Skeletal muscle dysfunction not cause of reduced exercise capacity

Finding stems from recent research on rat models of PH

Lindsey Shapiro, PhD avatar

by Lindsey Shapiro, PhD |

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Reduced exercise capacity appeared to be a consequence of cardiac and pulmonary changes, but not skeletal muscle alterations, in rat models of pulmonary hypertension (PH), according to recent research.

While no functional problems with muscles could be observed despite obvious impairments in exercise capacity, significant cardiopulmonary dysfunction was already present.

“This study provides direct evidence showing reduced exercise capacity in PH occurs before skeletal muscle dysfunction and suggesting that intrinsic changes in skeletal muscle are not causative to exercise intolerance in PH,” the study’s researchers wrote in “Reduced exercise capacity occurs before intrinsic skeletal muscle dysfunction in experimental rat models of pulmonary hypertension,” which was published in Pulmonary Circulation.

Exercise intolerance is a main symptom of PH, wherein patients’ ability to be physically active is reduced. This disease feature is an important indicator of prognosis, with a lower exercise capacity early on predicting worse outcomes later.

This diminished capacity is largely regarded as a consequence of the cardiac and lung impairments, along with poor circulation, that mark PH.

Recently, some evidence suggested that dysfunction of the skeletal muscles, which connect to bones and enable voluntary movements, could also be involved. Various changes in skeletal muscles, including atrophy (wasting), reduced speed and strength of muscle contractions, and impaired function of mitochondria — the cellular organelles that produce energy — among others, have been observed in PH patients and animal models.

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Evaluating exercise capacity in PH rat models

Here, scientists looked at exercise capacity, heart function, and skeletal muscle function in two rat models of PH to better understand the relationship between skeletal muscle dysfunction and reduced exercise capacity in PH, and to learn whether skeletal muscle problems might directly contribute to a reduced ability to be physically active.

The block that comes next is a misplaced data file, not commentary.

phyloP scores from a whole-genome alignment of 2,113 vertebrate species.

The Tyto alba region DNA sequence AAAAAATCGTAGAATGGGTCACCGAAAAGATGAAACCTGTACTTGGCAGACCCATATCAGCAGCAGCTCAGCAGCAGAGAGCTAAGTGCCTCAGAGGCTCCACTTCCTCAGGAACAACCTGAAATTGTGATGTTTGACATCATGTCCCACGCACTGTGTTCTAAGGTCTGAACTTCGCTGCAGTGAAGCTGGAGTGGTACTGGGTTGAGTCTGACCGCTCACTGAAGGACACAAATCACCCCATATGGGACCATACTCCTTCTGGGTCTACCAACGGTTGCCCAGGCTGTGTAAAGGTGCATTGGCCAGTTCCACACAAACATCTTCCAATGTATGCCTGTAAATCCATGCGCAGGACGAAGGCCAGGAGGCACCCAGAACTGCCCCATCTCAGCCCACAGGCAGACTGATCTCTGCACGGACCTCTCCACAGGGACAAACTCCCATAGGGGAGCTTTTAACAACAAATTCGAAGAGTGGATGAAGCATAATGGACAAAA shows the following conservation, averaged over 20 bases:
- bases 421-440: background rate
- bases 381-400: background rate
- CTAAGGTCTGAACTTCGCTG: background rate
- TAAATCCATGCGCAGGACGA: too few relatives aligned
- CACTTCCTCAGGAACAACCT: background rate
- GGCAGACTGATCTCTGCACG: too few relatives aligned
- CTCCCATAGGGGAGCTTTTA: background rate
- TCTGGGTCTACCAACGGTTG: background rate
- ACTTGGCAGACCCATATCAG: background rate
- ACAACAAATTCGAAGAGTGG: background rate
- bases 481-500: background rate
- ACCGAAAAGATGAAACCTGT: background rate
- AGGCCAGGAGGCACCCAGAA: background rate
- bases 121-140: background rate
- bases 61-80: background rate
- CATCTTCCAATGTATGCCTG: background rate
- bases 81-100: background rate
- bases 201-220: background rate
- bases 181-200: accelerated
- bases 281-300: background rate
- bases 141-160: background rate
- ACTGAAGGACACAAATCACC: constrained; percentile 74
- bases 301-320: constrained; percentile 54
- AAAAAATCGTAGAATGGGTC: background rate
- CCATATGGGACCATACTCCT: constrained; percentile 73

The models, each created using a different strain of rats, represent different PH severities. The Sprague-Dawley (SD) model is relatively less severe than the Fischer (CDF) model, where cardiopulmonary dysfunction and death occur sooner.

In the SD model, the rats developed dysfunction of the heart’s right ventricle (RV), which is responsible for pumping blood from the heart to the lungs, compared with healthy rats. This was accompanied by significant reductions in oxygen uptake during exercise, an indicator of reduced exercise capacity.

The rats didn’t show any changes in skeletal muscle mass, mitochondrial function, muscle force, or muscle fatigue in the soleus muscle of the leg, a major muscle used by rats during exercise.

In the more severe CDF model, signs of RV dysfunction and reduced exercise capacity were again observed. Unlike their less severely affected counterparts, these rats did show signs of muscle atrophy and levels of proteins related to mitochondria and cell metabolism were altered compared with healthy animals.

Still, there were no functional alterations in muscle force, fatigue, or mitochondrial function, despite the impairments in exercise capacity.

Altogether, the evidence suggests that reduced exercise capacity in these rat models arises before skeletal muscle dysfunction and, therefore, “intrinsic alterations in skeletal muscle are not causative to exercise intolerance in PH,” the researchers wrote.

Instead, the results support the existing theory that the symptom directly arises from cardiopulmonary factors. For this reason, “improving central cardiopulmonary impairments including RV function (particularly at the early stage of PH) may be critical in preventing or delaying the occurrence of exercise limitation in settings of PH,” they wrote. “Most importantly, there remains an urgent unmet need to therapeutically target RV dysfunction to improve PH prognosis and exercise capacity.”

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